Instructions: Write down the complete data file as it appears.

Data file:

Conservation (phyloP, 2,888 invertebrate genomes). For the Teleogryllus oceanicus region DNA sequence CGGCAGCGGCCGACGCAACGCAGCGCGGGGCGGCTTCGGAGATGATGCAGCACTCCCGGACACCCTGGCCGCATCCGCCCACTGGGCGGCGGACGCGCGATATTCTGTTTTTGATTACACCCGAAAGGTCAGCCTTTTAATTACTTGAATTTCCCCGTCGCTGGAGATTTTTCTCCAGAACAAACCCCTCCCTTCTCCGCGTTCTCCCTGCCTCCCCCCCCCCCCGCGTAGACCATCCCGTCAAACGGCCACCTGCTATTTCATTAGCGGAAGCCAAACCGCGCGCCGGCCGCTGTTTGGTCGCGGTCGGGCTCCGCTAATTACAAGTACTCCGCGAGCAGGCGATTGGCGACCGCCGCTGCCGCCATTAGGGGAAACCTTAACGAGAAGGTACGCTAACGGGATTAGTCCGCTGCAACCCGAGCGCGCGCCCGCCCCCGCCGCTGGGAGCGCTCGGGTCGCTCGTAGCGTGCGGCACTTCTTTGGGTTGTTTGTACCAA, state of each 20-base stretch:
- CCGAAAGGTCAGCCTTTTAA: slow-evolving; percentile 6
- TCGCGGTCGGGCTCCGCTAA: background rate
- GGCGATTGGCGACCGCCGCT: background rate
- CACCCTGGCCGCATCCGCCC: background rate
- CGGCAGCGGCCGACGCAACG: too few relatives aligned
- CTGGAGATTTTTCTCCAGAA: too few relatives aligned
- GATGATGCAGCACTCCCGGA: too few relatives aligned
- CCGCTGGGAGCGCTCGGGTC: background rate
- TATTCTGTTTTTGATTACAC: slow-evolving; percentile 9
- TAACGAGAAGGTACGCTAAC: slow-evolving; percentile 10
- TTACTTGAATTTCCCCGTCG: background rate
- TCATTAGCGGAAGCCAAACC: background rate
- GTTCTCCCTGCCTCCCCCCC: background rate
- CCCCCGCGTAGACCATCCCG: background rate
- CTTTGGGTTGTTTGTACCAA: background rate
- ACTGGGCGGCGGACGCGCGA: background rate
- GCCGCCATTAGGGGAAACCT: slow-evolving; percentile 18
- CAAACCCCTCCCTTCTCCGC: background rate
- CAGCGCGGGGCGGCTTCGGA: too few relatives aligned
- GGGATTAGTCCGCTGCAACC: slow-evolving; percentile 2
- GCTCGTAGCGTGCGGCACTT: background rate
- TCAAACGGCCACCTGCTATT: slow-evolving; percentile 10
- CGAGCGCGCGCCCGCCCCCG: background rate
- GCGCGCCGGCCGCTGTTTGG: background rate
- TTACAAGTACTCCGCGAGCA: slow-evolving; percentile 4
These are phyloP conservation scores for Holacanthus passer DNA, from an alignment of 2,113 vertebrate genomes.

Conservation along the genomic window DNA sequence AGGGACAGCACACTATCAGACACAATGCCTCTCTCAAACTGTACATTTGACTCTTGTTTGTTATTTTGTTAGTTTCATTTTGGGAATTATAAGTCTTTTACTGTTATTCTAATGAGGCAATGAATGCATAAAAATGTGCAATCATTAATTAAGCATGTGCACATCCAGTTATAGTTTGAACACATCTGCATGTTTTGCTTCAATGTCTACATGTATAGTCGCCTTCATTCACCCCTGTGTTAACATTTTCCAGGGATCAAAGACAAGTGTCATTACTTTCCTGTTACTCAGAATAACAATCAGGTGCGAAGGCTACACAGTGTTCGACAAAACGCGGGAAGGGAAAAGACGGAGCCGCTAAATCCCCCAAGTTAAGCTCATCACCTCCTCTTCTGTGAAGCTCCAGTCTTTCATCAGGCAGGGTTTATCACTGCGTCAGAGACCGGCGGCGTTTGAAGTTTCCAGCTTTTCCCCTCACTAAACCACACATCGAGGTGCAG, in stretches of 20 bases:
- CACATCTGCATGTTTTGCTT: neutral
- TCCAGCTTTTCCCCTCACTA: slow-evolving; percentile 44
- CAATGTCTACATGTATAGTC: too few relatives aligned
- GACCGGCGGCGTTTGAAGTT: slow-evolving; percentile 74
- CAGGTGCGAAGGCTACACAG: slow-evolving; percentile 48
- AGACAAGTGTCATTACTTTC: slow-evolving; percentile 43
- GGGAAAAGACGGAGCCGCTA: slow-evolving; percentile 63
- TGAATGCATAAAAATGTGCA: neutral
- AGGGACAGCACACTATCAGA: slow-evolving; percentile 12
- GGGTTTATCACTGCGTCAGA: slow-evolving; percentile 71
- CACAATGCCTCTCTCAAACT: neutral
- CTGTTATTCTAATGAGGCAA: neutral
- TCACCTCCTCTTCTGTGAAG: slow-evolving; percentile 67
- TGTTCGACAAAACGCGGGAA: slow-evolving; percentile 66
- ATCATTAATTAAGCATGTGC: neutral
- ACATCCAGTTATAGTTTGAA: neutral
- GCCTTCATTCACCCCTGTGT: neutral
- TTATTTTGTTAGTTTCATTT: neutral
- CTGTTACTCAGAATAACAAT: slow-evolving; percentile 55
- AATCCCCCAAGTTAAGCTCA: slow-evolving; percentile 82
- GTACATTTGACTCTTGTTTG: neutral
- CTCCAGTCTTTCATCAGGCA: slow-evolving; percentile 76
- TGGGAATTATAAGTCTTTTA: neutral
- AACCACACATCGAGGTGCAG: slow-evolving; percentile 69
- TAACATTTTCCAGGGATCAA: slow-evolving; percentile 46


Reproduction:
Conservation (phyloP, 2,888 invertebrate genomes). For the Teleogryllus oceanicus region DNA sequence CGGCAGCGGCCGACGCAACGCAGCGCGGGGCGGCTTCGGAGATGATGCAGCACTCCCGGACACCCTGGCCGCATCCGCCCACTGGGCGGCGGACGCGCGATATTCTGTTTTTGATTACACCCGAAAGGTCAGCCTTTTAATTACTTGAATTTCCCCGTCGCTGGAGATTTTTCTCCAGAACAAACCCCTCCCTTCTCCGCGTTCTCCCTGCCTCCCCCCCCCCCCGCGTAGACCATCCCGTCAAACGGCCACCTGCTATTTCATTAGCGGAAGCCAAACCGCGCGCCGGCCGCTGTTTGGTCGCGGTCGGGCTCCGCTAATTACAAGTACTCCGCGAGCAGGCGATTGGCGACCGCCGCTGCCGCCATTAGGGGAAACCTTAACGAGAAGGTACGCTAACGGGATTAGTCCGCTGCAACCCGAGCGCGCGCCCGCCCCCGCCGCTGGGAGCGCTCGGGTCGCTCGTAGCGTGCGGCACTTCTTTGGGTTGTTTGTACCAA, state of each 20-base stretch:
- CCGAAAGGTCAGCCTTTTAA: slow-evolving; percentile 6
- TCGCGGTCGGGCTCCGCTAA: background rate
- GGCGATTGGCGACCGCCGCT: background rate
- CACCCTGGCCGCATCCGCCC: background rate
- CGGCAGCGGCCGACGCAACG: too few relatives aligned
- CTGGAGATTTTTCTCCAGAA: too few relatives aligned
- GATGATGCAGCACTCCCGGA: too few relatives aligned
- CCGCTGGGAGCGCTCGGGTC: background rate
- TATTCTGTTTTTGATTACAC: slow-evolving; percentile 9
- TAACGAGAAGGTACGCTAAC: slow-evolving; percentile 10
- TTACTTGAATTTCCCCGTCG: background rate
- TCATTAGCGGAAGCCAAACC: background rate
- GTTCTCCCTGCCTCCCCCCC: background rate
- CCCCCGCGTAGACCATCCCG: background rate
- CTTTGGGTTGTTTGTACCAA: background rate
- ACTGGGCGGCGGACGCGCGA: background rate
- GCCGCCATTAGGGGAAACCT: slow-evolving; percentile 18
- CAAACCCCTCCCTTCTCCGC: background rate
- CAGCGCGGGGCGGCTTCGGA: too few relatives aligned
- GGGATTAGTCCGCTGCAACC: slow-evolving; percentile 2
- GCTCGTAGCGTGCGGCACTT: background rate
- TCAAACGGCCACCTGCTATT: slow-evolving; percentile 10
- CGAGCGCGCGCCCGCCCCCG: background rate
- GCGCGCCGGCCGCTGTTTGG: background rate
- TTACAAGTACTCCGCGAGCA: slow-evolving; percentile 4
These are phyloP conservation scores for Holacanthus passer DNA, from an alignment of 2,113 vertebrate genomes.

Conservation along the genomic window DNA sequence AGGGACAGCACACTATCAGACACAATGCCTCTCTCAAACTGTACATTTGACTCTTGTTTGTTATTTTGTTAGTTTCATTTTGGGAATTATAAGTCTTTTACTGTTATTCTAATGAGGCAATGAATGCATAAAAATGTGCAATCATTAATTAAGCATGTGCACATCCAGTTATAGTTTGAACACATCTGCATGTTTTGCTTCAATGTCTACATGTATAGTCGCCTTCATTCACCCCTGTGTTAACATTTTCCAGGGATCAAAGACAAGTGTCATTACTTTCCTGTTACTCAGAATAACAATCAGGTGCGAAGGCTACACAGTGTTCGACAAAACGCGGGAAGGGAAAAGACGGAGCCGCTAAATCCCCCAAGTTAAGCTCATCACCTCCTCTTCTGTGAAGCTCCAGTCTTTCATCAGGCAGGGTTTATCACTGCGTCAGAGACCGGCGGCGTTTGAAGTTTCCAGCTTTTCCCCTCACTAAACCACACATCGAGGTGCAG, in stretches of 20 bases:
- CACATCTGCATGTTTTGCTT: neutral
- TCCAGCTTTTCCCCTCACTA: slow-evolving; percentile 44
- CAATGTCTACATGTATAGTC: too few relatives aligned
- GACCGGCGGCGTTTGAAGTT: slow-evolving; percentile 74
- CAGGTGCGAAGGCTACACAG: slow-evolving; percentile 48
- AGACAAGTGTCATTACTTTC: slow-evolving; percentile 43
- GGGAAAAGACGGAGCCGCTA: slow-evolving; percentile 63
- TGAATGCATAAAAATGTGCA: neutral
- AGGGACAGCACACTATCAGA: slow-evolving; percentile 12
- GGGTTTATCACTGCGTCAGA: slow-evolving; percentile 71
- CACAATGCCTCTCTCAAACT: neutral
- CTGTTATTCTAATGAGGCAA: neutral
- TCACCTCCTCTTCTGTGAAG: slow-evolving; percentile 67
- TGTTCGACAAAACGCGGGAA: slow-evolving; percentile 66
- ATCATTAATTAAGCATGTGC: neutral
- ACATCCAGTTATAGTTTGAA: neutral
- GCCTTCATTCACCCCTGTGT: neutral
- TTATTTTGTTAGTTTCATTT: neutral
- CTGTTACTCAGAATAACAAT: slow-evolving; percentile 55
- AATCCCCCAAGTTAAGCTCA: slow-evolving; percentile 82
- GTACATTTGACTCTTGTTTG: neutral
- CTCCAGTCTTTCATCAGGCA: slow-evolving; percentile 76
- TGGGAATTATAAGTCTTTTA: neutral
- AACCACACATCGAGGTGCAG: slow-evolving; percentile 69
- TAACATTTTCCAGGGATCAA: slow-evolving; percentile 46